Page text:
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Portrait of Rolf
, 1968

by Hayward Veal

oil on canvas (frame: 105.5 cm x 105.5 cm, support: 101.5 cm x 101.5 cm)

Rolf Harris (b. 1930) was named the 5th most influential artist and entertainer of the 20th century in a millennial poll by Time magazine. National junior backstroke champion in 1946, Harris appeared on Australia's Amateur Hour while he was at university in Perth, singing Seven Beers with the Wrong Woman. In 1952 he left to study art in England, enrolling at the City & Guilds Art School upon arriving in London (in the mid-1950s his work was hung in the Royal Academy Summer Exhibition).He began his television career as a cartoonist-storyteller in London 1953. The song Tie Me Kangaroo Down, Sport became an international number one hit in 1960. Later recordings Jake the Peg and Two Little Boys - the latter Margaret Thatcher's favourite song - also topped the charts, as did a version of Stairway to Heaven in 1992. Since 1967 Harris has fronted The Rolf Harris Show , Rolf's Cartoon Club and Animal Hospital on UK TV. He made television history in 2001, when 6.8 million people watched the first episode of the BBC's Rolf On Art. Since then he has been credited with significantly raising broad public interest in art. In 2002, to coincide with the second series of Rolf on Art, the National Gallery in London mounted an exhibition of Harris's paintings alongside those of the artists who inspired him, including Monet, Degas, Van Gogh and Rousseau. Between 2004 and 2007, he filmed three series of the television program Star Portraits with Rolf Harris, a showcase for the work of professional portrait artists; he himself completed a remarkably informal commissioned portrait of Her Majesty Queen Elizabeth II in 2005. Harris’ legacy as entertainer and artist was irreparably damaged following his 2014 conviction and imprisonment for a number of sexual offences against teenage girls, with the crimes committed in the 1970s and 1980s. Subsequently stripped of his CBE and Order of Australia honours, amongst other awards, Harris was released in 2017 after serving three years in jail.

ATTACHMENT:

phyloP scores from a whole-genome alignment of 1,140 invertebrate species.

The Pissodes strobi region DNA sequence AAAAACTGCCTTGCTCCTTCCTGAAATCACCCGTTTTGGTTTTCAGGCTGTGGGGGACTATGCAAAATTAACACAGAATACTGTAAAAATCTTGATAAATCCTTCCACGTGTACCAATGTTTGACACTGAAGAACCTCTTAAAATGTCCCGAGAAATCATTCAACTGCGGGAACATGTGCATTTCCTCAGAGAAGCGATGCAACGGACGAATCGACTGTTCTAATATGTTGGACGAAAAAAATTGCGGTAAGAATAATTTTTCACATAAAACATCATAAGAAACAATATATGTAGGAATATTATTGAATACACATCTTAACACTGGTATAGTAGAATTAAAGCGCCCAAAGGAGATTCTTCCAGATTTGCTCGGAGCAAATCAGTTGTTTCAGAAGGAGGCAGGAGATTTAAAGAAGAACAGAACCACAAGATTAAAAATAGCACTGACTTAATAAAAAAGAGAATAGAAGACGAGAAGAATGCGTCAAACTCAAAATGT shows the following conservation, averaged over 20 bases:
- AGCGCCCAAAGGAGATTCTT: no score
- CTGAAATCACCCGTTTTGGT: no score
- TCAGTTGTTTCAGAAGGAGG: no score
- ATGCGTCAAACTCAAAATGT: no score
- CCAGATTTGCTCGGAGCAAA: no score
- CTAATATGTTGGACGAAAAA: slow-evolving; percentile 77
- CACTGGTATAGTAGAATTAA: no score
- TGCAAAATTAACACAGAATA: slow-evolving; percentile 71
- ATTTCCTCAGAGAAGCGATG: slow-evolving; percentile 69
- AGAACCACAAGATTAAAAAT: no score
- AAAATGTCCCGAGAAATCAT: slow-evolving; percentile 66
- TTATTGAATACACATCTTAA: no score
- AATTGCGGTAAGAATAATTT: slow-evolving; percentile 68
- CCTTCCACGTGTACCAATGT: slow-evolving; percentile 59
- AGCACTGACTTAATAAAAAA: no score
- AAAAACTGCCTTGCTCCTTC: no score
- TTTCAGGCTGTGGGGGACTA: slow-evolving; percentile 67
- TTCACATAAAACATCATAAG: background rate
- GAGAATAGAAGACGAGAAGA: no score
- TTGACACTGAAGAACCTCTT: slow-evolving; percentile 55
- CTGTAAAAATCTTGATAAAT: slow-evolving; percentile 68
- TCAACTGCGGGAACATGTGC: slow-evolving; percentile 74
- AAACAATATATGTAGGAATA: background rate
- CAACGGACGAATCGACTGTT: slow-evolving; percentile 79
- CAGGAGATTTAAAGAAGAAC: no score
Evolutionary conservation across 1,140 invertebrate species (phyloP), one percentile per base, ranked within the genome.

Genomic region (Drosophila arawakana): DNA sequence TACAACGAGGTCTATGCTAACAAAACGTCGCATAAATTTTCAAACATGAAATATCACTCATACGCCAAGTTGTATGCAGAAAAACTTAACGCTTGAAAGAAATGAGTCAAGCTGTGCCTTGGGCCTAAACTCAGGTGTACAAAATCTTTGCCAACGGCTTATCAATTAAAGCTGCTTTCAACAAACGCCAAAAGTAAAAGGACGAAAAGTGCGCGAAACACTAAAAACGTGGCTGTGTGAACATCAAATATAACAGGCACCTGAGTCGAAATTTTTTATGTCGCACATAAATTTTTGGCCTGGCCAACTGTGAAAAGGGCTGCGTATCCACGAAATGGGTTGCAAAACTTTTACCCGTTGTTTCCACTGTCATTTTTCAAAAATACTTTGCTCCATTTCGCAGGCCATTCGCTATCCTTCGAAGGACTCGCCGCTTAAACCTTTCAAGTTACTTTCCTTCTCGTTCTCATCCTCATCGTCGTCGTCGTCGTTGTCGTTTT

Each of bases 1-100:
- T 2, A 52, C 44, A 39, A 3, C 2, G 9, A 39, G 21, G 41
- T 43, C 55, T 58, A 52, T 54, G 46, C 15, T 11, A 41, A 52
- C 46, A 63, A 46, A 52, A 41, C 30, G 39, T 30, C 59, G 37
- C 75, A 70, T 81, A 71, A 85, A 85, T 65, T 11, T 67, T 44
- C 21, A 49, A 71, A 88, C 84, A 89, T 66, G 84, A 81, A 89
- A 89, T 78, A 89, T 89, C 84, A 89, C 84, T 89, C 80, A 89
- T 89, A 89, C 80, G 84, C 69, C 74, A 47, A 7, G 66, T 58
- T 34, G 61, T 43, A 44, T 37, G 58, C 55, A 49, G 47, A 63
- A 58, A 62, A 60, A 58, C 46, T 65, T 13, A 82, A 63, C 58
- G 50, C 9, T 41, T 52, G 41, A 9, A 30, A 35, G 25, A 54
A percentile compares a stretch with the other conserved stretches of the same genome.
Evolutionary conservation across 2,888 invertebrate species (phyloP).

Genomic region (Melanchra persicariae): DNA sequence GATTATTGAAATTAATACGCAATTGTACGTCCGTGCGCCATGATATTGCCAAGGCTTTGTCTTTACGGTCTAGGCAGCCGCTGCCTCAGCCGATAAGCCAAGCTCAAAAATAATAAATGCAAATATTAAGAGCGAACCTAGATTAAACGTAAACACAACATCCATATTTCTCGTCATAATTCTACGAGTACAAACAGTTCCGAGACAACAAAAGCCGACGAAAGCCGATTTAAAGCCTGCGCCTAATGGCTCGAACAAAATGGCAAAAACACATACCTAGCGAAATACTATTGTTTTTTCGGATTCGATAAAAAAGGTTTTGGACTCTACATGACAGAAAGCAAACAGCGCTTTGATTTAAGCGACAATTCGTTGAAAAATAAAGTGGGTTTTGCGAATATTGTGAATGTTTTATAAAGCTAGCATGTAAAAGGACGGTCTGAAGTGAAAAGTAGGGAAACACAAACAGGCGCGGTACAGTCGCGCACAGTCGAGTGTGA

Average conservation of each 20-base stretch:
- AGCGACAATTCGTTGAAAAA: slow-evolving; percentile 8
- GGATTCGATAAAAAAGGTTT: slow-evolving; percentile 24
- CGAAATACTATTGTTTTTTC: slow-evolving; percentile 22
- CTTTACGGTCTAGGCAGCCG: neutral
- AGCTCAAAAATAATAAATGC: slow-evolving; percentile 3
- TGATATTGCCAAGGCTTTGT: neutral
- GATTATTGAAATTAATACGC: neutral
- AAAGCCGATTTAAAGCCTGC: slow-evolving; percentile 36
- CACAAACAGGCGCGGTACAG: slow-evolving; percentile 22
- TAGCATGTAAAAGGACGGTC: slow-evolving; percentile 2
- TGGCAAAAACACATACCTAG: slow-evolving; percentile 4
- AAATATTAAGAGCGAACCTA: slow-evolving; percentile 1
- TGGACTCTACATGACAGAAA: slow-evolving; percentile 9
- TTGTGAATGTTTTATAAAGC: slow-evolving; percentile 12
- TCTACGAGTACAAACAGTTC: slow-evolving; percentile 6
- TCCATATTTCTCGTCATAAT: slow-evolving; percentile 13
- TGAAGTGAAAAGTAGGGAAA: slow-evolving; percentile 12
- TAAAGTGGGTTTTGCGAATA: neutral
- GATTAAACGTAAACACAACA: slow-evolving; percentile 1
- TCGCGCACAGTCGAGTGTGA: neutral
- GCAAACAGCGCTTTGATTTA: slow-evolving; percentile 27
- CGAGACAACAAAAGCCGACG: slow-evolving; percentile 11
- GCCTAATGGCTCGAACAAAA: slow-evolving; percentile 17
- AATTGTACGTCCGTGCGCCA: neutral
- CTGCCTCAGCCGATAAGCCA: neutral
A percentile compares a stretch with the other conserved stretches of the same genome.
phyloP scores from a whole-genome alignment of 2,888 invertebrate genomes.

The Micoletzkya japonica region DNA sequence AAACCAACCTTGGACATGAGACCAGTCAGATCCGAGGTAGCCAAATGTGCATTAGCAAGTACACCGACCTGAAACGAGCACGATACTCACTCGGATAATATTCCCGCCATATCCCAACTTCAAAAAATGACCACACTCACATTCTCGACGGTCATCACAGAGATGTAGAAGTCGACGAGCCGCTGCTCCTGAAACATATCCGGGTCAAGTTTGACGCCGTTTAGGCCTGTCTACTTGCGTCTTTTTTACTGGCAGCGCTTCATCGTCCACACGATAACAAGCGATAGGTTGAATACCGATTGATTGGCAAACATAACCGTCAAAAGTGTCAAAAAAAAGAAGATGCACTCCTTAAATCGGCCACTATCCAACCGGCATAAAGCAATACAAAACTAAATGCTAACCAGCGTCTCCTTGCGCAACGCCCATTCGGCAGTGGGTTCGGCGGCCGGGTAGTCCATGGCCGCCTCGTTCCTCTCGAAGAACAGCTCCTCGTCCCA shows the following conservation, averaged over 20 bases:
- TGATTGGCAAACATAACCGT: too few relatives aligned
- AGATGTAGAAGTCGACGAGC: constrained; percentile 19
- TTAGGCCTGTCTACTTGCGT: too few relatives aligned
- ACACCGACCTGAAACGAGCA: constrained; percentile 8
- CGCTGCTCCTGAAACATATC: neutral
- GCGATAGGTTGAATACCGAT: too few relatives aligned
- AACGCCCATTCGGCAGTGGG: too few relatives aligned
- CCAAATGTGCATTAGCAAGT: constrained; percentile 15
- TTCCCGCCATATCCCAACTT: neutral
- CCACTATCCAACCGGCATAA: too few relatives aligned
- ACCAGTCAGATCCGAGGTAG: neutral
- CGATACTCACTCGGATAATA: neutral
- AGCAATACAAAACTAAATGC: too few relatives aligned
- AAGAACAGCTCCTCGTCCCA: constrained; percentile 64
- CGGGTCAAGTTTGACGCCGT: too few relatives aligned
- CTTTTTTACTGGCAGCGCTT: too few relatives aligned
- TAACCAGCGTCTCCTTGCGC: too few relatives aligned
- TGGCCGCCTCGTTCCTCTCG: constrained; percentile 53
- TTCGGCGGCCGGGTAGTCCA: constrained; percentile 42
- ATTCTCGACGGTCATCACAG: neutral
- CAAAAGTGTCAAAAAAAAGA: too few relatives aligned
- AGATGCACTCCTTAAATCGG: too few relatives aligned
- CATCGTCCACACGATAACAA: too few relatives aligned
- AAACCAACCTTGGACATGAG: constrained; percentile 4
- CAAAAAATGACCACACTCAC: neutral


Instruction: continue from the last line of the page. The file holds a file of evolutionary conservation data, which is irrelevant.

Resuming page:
Collection: National Portrait Gallery
Purchased 2009
Accession number: 2009.100